Movie Tropes in 3-D
It’s rather hard to completely botch a rail shooter. Stuff pops up, the player shoots it. The camera moves a little. More stuff pops up. The player shoots it.
Somehow, though, developer Panic Button managed to get it all wrong with Attack of the Movies 3D. It’s not completely unplayable, but it’s thoroughly uninspiring, and the gimmicky if well-executed 3-D effect can’t salvage it.
The idea here is that in six short stages, you can play through various action-movie tropes alone or with up to three friends. There are robot and alien-insect invasions, of course, and the other settings include a zombie-infested graveyard, deep sea, and outer space. This could have been fun if the developers had loaded the game with movie references and clever gags. Instead, it seems they based the stages on movie clichés to avoid having to come up with an actual plot.
Of course, plenty of video games are great despite poorly executed or nonexistent plots. This is not one of them. Where other rail shooters (Dead Space: Extraction, House of the Dead Overkill, and the two Wii-exclusive Resident Evil games) are pushing the envelope with interesting mechanics (limb-shearing in Dead Space, for example), clever set-pieces, funny dialogue, and challenging boss fights, Attack of the Movies just throws a bunch of generic enemies and bosses at you and lets you shoot them with the level’s weapons of choice. Sometimes the enemies are hard to see, obscured behind your HUD. Even the power-ups are lame, rarely doing anything beyond adding health and adjusting the rate of fire of your weapon.
If you were stranded on a desert island with nothing to entertain you but this game, it would be better than nothing. Also, we suppose that the game’s family-friendliness will be a plus for parents (the ESRB rated the game T in part for “Animated Blood,” but we didn’t really notice any). However, when there are so many other options for shooter fans, even young shooter fans, it just doesn’t cut it. Stick with Link’s Crossbow Training and the Metroid Prime games, kids.
Putting the 3-D effects aside (you have the option of turning them off), the graphics are pretty abysmal. The enemy models and animations are crude, the textures provide little in the way of detail, and the environments, while not quite ugly, aren’t good-looking, either. For a game that’s supposed to feel like a summer blockbuster action movie, it looks awfully cartoonish and unpolished.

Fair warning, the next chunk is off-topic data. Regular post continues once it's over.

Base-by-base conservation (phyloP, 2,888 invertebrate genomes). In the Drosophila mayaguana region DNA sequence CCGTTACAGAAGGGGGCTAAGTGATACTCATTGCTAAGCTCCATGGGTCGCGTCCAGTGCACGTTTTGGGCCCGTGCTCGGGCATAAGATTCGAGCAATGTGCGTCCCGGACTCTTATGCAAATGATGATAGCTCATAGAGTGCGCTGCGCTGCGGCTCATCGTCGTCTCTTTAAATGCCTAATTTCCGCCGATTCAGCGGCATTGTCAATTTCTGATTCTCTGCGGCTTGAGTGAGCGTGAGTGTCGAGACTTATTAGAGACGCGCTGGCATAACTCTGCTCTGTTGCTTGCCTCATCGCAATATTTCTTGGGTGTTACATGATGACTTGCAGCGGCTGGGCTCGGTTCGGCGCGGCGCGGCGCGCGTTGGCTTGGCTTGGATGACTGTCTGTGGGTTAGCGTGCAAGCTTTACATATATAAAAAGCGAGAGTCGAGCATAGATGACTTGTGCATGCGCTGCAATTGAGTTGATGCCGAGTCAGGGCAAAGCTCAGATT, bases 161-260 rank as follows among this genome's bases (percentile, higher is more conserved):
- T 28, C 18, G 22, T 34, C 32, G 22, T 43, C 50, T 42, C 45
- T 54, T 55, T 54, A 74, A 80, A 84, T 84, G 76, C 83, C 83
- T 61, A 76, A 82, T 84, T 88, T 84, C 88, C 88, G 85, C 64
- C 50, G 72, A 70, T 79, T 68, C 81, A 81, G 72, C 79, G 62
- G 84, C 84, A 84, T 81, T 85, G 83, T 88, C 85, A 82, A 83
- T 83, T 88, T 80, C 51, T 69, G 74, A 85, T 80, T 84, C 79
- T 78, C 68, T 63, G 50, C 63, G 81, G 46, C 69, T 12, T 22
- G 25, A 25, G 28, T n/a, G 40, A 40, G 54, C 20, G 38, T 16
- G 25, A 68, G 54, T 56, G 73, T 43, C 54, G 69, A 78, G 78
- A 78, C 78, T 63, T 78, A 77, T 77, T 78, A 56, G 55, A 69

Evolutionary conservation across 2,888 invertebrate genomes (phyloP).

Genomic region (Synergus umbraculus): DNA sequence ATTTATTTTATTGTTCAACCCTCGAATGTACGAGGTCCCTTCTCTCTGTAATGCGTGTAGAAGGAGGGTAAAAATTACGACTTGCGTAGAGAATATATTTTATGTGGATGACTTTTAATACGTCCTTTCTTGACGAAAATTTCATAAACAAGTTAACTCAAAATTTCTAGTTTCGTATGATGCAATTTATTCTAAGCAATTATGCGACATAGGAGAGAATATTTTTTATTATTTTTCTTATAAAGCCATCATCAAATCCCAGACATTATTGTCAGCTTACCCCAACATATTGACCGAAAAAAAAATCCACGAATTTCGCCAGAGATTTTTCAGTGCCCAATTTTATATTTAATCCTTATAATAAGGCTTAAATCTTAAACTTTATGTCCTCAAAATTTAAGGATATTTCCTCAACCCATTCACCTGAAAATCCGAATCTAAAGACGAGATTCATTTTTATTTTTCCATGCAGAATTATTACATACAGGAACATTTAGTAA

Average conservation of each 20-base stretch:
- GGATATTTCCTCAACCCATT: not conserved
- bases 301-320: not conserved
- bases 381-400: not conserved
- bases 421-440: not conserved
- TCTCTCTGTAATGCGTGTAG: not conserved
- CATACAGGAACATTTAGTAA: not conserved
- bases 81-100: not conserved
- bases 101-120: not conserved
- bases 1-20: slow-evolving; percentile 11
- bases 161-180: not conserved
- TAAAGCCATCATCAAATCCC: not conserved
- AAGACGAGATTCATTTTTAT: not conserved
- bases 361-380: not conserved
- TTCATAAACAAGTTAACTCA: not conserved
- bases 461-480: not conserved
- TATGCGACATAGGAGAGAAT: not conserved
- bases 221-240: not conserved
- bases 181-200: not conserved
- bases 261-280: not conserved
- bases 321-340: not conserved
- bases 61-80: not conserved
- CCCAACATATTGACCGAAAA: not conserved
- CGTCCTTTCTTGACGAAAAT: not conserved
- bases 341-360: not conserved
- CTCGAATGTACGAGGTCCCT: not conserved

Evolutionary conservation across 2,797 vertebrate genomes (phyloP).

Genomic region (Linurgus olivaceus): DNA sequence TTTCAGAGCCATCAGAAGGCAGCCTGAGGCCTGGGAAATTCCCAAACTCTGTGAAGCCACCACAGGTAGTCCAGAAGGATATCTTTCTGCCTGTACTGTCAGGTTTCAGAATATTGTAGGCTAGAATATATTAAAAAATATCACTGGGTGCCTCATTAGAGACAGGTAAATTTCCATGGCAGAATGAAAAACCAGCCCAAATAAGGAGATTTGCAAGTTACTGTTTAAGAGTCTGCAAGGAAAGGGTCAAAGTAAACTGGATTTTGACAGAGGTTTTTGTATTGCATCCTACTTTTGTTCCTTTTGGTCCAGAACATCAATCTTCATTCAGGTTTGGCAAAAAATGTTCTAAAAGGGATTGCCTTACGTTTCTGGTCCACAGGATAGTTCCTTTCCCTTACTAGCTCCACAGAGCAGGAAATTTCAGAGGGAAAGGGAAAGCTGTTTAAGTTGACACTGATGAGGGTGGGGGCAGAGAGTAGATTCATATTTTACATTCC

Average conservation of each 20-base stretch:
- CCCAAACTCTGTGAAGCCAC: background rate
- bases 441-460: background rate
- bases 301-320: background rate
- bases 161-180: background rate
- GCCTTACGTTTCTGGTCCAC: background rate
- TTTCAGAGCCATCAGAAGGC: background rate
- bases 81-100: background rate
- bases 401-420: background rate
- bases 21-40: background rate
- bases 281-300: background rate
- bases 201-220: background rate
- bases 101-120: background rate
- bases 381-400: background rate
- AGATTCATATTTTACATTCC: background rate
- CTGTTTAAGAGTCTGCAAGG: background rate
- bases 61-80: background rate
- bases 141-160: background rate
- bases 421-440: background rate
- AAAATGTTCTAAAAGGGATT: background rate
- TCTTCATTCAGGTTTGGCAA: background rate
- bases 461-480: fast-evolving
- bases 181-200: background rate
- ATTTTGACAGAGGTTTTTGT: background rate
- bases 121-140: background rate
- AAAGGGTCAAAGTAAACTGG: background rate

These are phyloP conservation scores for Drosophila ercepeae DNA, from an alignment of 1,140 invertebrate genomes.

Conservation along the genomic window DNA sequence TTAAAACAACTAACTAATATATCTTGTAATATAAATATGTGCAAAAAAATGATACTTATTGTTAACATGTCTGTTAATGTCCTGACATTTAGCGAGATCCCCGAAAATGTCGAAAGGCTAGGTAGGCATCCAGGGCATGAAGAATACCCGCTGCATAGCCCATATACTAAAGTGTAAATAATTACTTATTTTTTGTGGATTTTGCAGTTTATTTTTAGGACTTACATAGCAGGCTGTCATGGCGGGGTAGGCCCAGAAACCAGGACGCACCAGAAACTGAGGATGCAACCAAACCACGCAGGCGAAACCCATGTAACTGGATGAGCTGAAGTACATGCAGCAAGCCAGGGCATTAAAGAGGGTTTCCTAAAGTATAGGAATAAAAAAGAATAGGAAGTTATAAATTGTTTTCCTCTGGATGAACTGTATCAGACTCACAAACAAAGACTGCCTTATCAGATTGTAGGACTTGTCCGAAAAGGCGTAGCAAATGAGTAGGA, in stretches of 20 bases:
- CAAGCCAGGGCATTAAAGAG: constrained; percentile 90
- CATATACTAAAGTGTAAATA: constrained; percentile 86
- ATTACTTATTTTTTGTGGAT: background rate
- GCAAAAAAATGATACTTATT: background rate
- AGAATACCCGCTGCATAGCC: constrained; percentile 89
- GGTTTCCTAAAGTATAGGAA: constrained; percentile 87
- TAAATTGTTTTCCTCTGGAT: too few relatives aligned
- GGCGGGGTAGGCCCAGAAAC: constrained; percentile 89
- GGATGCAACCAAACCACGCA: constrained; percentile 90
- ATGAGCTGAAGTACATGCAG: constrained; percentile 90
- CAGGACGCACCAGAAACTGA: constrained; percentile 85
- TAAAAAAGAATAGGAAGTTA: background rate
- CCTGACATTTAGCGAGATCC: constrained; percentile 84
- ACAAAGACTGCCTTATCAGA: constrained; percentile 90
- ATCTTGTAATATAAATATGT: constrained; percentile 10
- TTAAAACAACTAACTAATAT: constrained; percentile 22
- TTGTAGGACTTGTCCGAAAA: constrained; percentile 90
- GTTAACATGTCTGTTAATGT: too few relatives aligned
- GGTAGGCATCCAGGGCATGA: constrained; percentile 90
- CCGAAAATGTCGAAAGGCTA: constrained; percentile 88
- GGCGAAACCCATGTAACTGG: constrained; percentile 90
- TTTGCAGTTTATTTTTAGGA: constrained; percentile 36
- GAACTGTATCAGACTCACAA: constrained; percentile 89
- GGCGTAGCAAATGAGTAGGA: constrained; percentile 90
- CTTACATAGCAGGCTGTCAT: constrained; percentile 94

The 3-D effects themselves are the only thing that makes Attack of the Movies stand out at all. If you buy the game, it comes with four pairs of glasses, but our rented copy worked just fine with a cheap pair we bought online. When enemies hurl projectiles at you, the effect is quite striking, and it’s easier to spot your foes when they pop out of the screen a bit. Some might find the 3-D fatiguing, but because the stages are so short and there’s really no reason to play this game for hours at a time, we didn’t have a problem.
Except for true 3-D obsessives, this won’t make this terrible game worth buying, but it does make us excited for the future of 3-D shooters. On a game that wasn’t otherwise a complete failure, these effects would provide an enhancement rather than a gimmick.
The sound is handled reasonably well. The shooting effects can be slightly weak sometimes, but the music sounds like it comes from a real Hollywood movie. Like the 3-D, it won’t save the game as a whole, but at least you can suffer through all the mediocrity with some decent tunes.
If you decide to ignore our advice and buy this game, you have two platforms to choose from (assuming you own both consoles): the Xbox 360 and the Wii. The Xbox 360 has better graphical capabilities, obviously, and the 3-D effects do come off a little more naturally. However, the 360 version doesn’t exactly max out the system’s capabilities, so we highly recommend taking a slight graphical downgrade and going with the Wii version.
Why? The controls. On the Wii, not surprisingly, players simply point and shoot. It’s obvious and intuitive. If you’ve played a Wii shooter (rail or otherwise) before, it will seem perfectly natural, and if you haven’t, it won’t take more than a few minutes to get your bearings. On the Xbox 360, in contrast, players have to hold the left joystick at an angle to aim, and when they let it go, the cursor snaps back to the center of the screen. Thus, aiming anywhere but the center of the screen is a huge challenge until you master the controls.
To be fair, there’s no good way to handle a rail shooter with a traditional controller, and every attempt to do so (even the Nintendo 64/Virtual Console classic Sin & Punishment) has required a lot of getting-used-to on the player’s part. Still, the fact that you can’t adjust the controls to your liking, even to invert the Y axis, doesn’t help at all. Why spend hours learning the control scheme on the Xbox when you can jump right in on the Wii?
If we haven’t been sufficiently clear, even at its discount ($30) price, Attack of the Movies 3D is not a good buy. There are simply too many good action games for this to be a worthwhile investment of money and time. The well-done 3-D effects offer a glimpse into the future, but without a good game to back them up, they amount to no more than a gimmick.
RATING OUT OF 5 RATING DESCRIPTION 2.5 Graphics
Primitive, to say the least, but the 3-D is done well. 4.1 Control
These are well-done on both systems. Because of the inherent advantages of the Wii-mote for the rail-shooter genre, though, we recommend going with Nintendo’s console if you have a choice. 3.9 Music / Sound FX / Voice Acting
The music, unlike the graphics, actually does a good job of making the game feel like an action movie. The sound effects can be weak, though. 2.2
This game is short and thoroughly uninspiring.
2.5 Overall Rating – Average
Not an average. See Rating legend above for a final score breakdown.